I have a secret that only those close to me know... I suffer from debilitating migraines and thoracic outlet syndrome. All told, these conditions limit the functionality of my upper body significantly. I have a life-long affinity for horses though. I *need* horses in my life to stay happy and sane, no matter what the effects are on my body.
About 7 years ago, I never imagined I would be where I am, suffering with a four-week migraine. At that time I was pregnant with my second living child. At around 20 weeks pregnant, I was diagnosed with BRCA breast cancer. The death-knell of my maternal heritage. My life changed forever at that point, as I struggled with chemotherapy as well as a healthy pregnancy. Thanksgiving Day saw the arrival of my daughter, who also shares my love for horses. More chemotherapy and 8 surgeries later, I was left alive, but a walking wounded. I lost my job due to limitations form the after-effects of chemo and surgeries. That's when the other shoe dropped: debilitating migraines.
For as long as I can remember, I've had terrible headaches. They started when I was a child and "too young" to have headaches. Normal medications did nothing, but eventually, after I have my first living child, the headaches, now termed migraines, went on hiatus. After chemo and surgery though, they came back with a vengeance. They grew even more debilitating after a fall from my green-broke mare cracked my helmet in 4 spots and still landed me with a severe concussion, dislocated shoulder, and bruised coccyx. It's been a little over a year since that spill, my first in over 30 years of riding anything that whinnied, and the migraines are worse than ever.
Prior to my accident, I was still riding, driving, and training, although I was severely limited by my thoracic outlet syndrome. It causes my hands to lose circulation and grip strength while causing severe pain in my shoulder(s), neck, and head. Thoracic outlet syndrome is invisible and unpredictable. Whatever caused pain yesterday, may not cause pain today. Doing nothing today, doesn't guarantee a pain free day tomorrow, etc. It's a proverbial roll of the dice whether I'll be in severe pain on a daily basis. So often I had to choose: do an activity with my children, do something with a horse, or pray that if I did nothing today I'd have no pain tomorrow.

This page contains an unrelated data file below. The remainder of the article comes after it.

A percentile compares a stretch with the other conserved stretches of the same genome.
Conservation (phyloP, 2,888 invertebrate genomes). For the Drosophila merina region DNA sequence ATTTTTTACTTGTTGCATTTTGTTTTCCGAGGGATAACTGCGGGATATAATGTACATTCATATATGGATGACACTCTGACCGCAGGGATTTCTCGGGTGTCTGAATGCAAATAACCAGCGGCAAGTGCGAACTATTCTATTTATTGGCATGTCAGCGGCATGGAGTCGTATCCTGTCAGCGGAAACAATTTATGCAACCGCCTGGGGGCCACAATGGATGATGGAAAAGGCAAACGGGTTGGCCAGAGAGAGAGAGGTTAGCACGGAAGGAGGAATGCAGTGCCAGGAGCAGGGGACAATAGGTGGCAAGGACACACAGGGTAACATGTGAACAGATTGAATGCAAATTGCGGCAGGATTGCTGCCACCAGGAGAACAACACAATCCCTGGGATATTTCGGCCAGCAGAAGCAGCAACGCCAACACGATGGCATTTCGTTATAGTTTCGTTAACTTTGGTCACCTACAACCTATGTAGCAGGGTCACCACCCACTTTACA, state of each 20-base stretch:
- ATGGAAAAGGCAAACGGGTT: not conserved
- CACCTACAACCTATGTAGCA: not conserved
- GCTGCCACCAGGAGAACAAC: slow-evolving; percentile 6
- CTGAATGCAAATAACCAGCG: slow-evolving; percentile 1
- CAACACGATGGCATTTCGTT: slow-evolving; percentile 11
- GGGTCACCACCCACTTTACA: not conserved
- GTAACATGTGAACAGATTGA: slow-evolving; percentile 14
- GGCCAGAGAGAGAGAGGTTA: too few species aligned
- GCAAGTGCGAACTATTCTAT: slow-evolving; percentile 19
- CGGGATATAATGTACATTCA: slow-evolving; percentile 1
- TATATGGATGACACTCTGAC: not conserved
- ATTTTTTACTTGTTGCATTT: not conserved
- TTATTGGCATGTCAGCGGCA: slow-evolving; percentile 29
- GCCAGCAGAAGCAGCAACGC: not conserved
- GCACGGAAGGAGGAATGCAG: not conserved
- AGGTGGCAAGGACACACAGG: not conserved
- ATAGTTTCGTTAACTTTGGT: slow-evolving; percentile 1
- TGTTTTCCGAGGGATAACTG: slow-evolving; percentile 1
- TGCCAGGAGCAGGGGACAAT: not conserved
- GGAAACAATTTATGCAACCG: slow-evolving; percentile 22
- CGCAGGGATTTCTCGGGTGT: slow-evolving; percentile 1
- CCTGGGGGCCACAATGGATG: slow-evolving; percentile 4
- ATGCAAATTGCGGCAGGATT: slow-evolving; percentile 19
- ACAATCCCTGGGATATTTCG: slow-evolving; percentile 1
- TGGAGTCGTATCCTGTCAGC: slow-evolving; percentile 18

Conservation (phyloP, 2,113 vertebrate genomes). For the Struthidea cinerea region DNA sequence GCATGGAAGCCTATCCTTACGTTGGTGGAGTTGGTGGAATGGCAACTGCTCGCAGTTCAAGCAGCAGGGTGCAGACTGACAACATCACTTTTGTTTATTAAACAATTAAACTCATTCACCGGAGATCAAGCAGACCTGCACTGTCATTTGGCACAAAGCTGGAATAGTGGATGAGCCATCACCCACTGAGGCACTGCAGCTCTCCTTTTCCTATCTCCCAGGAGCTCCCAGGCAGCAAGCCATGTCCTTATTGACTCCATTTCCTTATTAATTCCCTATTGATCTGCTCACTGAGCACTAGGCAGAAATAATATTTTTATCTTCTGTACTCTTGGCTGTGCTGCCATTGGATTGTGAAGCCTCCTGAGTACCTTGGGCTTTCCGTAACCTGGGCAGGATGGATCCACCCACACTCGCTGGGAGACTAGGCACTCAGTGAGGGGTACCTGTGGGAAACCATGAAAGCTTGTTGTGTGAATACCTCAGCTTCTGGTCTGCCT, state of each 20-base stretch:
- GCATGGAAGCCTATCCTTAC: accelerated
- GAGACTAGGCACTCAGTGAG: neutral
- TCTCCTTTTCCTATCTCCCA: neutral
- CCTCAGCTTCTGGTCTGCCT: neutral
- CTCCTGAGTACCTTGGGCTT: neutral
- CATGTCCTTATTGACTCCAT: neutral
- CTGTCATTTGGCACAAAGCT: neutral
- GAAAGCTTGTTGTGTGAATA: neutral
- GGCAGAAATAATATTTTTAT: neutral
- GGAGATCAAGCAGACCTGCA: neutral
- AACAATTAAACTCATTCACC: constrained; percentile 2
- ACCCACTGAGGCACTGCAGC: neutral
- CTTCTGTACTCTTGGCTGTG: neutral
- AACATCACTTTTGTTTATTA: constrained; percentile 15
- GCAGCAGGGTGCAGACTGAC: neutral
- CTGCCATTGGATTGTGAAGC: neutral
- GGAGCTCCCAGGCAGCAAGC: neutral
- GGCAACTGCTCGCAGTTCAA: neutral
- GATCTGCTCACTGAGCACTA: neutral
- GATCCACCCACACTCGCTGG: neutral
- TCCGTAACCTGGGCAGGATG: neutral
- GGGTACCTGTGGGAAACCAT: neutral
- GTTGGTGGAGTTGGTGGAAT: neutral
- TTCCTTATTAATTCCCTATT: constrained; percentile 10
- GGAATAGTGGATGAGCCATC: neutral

I still own the horse that bucked me off so spectacularly. On good days, I go out to spend time with her, longeing her and preparing her for life as a riding/driving horse. On bad days, I'm trapped indoors, in a darkened room, taking medication so the pain doesn't get too unbearable. Yet, even when things are at their lowest, our finances are a disaster, our children at each other's throats, I can look at a photo of my horse, smell her unique Curly Horse smell, and image us doing the 'normal' things most horse people do (and maybe even dread). That's why all my posts are headed with drawings. When my migraines and thoracic outlet syndrome get me down, I pick up my stylus and sometimes do the best work I've ever done all from my 'cave'. You can find more of my artwork on my artistic FB page: Benedict Catholic Creations.
My secret struggle may not seem like much to those who have visible disabilities. I have great respect for the para-Olympians that struggle and need assistance to even approach their horse. I've volunteered at therapeutic riding clinics and know these visible struggles seem insurmountable. In my mind, I know it is worse to lose the ability to walk or completely lose the ability to use a limb. Yet, this limbo between catastrophically disabled and healthy is a constant stress. I, nor my family, never know whether today mommy is going to have a good day or bad day. Planning events or even teaching my children is often put off on my wonderfully supportive husband and hands-on parents. In fact, many seem to think I imagine reasons to have more surgeries or see another far-away specialist because I do have all my limbs and some days I'm particularly good at 'faking it' and appearing to be healthy.
I'll keep plugging away, praying that this new treatment or that new specialist doctor will be 'the one' to resolve my problems. I'll keep our horse as a pasture ornament more than a riding/driving companion. I'll play hard with my children on good days to outweigh the bad. I'll just pray everyday in thanksgiving for this life I lead, even when it isn't the life I thought I'd have.
We all have our daily struggles. What is one of yours?